family often far away strong family support for most children

only with large group of children with both with deaf and hearing children


separate from community part of the community

self image self image

No general conclusions can be made based on a two-year experience, but the involved teachers agree that the deaf children of the special class are doing better than their peers attending the special school with specialist teachers, in terms of academic achievement and likely also in social and personal development.

But we cannot know how the differences listed above or any other differences between the two groups may influence their academic achievements and general development without further quantitative and qualitative research.

Also it is not possible to know whether the special class children will continue to learn at the same rate as their hearing peers during the primary grades or whether their learning rate will slow down when more complex tasks and content areas are introduced in the standard curriculum.

Experiences from Nepal

In Nepal as part of nationwide special needs education program also supported by Danida, more than 40 special classes for deaf children have been established in regular schools. Also in Nepal, very pragmatic approaches to development of the special classes have been used in order to begin to reach the aim of providing education to all deaf children.

Both in the special school and in the special classes many children have to stay at hostels because it is too difficult and too far for them to get to school each day. Also in Nepal, children come to school with no formal communication skills and no knowledge or no means of expressing this about themselves and their families and life situation.

Differences between the traditional special school approach and the special class approach are similar to the ones found in Mongolia.

Like in Mongolia, a longitudinal study is needed to follow and compare achievement and development of students in the different types of educational programs to identify which factors may have special importance for differences in learning outcomes and personal development.

Summary of observations from Mongolia and Nepal

Although no scientific research on development of communication in deaf children and young adults has been conducted in the two countries, a summary of the observations in both countries can be made.

Both in Mongolia and in Nepal the prevalence of hearing impairment and deafness is much higher than the prevalence in western countries. In neither countries are there ready access to prevention and treatment of many causes of hearing impairment. Furthermore, there is only very limited possibilities of receiving a well fitted hearing aid or to any kind of early educational and social intervention. Thus in both countries when opportunity for education is given and accepted by parents, deaf children come to school with very limited if any communication skills or most basic age-relevant knowledge about their own life situation. Most deaf children still have no access to education.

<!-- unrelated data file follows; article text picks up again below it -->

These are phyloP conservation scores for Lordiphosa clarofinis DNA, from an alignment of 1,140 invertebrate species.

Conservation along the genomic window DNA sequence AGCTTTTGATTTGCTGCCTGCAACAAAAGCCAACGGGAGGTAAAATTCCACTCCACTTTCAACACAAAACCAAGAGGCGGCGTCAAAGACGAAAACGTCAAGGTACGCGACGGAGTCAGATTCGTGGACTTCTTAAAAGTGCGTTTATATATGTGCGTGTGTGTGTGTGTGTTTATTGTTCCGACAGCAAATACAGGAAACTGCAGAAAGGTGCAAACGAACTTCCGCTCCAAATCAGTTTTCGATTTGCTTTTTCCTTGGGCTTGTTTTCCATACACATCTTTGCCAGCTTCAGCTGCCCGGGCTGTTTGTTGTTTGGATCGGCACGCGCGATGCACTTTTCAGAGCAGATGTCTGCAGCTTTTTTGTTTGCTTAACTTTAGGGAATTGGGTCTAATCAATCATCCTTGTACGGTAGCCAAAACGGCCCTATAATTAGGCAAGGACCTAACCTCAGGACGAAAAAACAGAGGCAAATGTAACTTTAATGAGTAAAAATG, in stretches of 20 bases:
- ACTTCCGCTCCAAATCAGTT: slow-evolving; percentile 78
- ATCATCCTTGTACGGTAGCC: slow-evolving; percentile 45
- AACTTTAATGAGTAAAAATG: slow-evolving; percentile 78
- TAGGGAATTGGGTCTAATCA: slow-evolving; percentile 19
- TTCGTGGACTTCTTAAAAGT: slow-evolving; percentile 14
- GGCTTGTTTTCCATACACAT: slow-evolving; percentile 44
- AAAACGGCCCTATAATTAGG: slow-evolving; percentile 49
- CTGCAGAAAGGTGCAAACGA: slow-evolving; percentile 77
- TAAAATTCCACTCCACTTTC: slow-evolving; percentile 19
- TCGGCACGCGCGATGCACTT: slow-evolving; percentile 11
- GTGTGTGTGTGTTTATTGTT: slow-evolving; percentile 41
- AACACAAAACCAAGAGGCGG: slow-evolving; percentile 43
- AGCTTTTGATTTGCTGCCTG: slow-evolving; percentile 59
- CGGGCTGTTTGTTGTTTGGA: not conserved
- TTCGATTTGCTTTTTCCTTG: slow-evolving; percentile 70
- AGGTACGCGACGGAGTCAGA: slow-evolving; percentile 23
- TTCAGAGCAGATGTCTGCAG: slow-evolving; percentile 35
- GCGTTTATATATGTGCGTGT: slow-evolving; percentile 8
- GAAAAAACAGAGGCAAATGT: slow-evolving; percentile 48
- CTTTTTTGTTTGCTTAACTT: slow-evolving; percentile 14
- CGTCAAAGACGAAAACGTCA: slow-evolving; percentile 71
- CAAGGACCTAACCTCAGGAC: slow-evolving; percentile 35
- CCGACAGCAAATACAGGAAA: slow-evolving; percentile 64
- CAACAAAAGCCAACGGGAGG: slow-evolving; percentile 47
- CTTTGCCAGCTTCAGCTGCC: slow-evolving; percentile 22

In the newly established special classes in both countries, it was taken for granted that sign language would be the mode of instruction. However, for several reasons the teachers of the new classes have very limited sign language skills:

Therefore, experienced teacher with only very short training in sign language have started to teach their new deaf students in classes established in regular primary schools. They develop their own sign language and communication mode together with their students.

The interesting experiences are that the new students are so eager to learn to communicate that they very quickly acquire a functional mode of communication based on signs and extensive use of finger spelling. It is likely to assume that this communication is based on the spoken language, although no research has been done to prove this. However, both the Mongolian and the Nepalese children seem not only to learn effective communication very quickly in spite of the lack of early intervention and to learn to read and write much more quickly and efficiently than their peers at special schools in their own countries and in other more developed countries.

Questions for research

The questions for research are many. A few spring to mind.

Why is it that deaf children in these situations seem to learn basic reading and writing skills more effectively than in the specialized programs? Or is it even true? Will the deaf children with good decoding skills also be able to develop their understanding of the content as their reading material become more difficult? Is it possible to teach deaf children about abstract concepts through reading and writing or will the early lack of communicative interaction show up at a later stage when understanding and application of written materials are expected.

Are good primary school teachers better able to teach basic reading and writing skills than the experts? If so why? What are advantages or disadvantages of special schools or special classes in regular schools for deaf children in developing countries ? How may we in the western world use some of the new experiences in developing countries? Do we want to?

Address: Birgit Dyssegaard, County of Copenhagen, 252 Kongevejen , DK 2830 Virum, Denmark fax: +45 45 85 14 49 ; e.mail:

About the author: The author has worked as an external consultant to the Danish International Development Assistance (Danida) since 1985 and full time since 1993. Other professional experiences include: Consultant to Danish Ministry of Education; Adj. Professor New York University; Visiting Research Scholar to Gallaudet University; Chief Psychologist and Director of Dept. of Special Needs Education, County of Copenhagen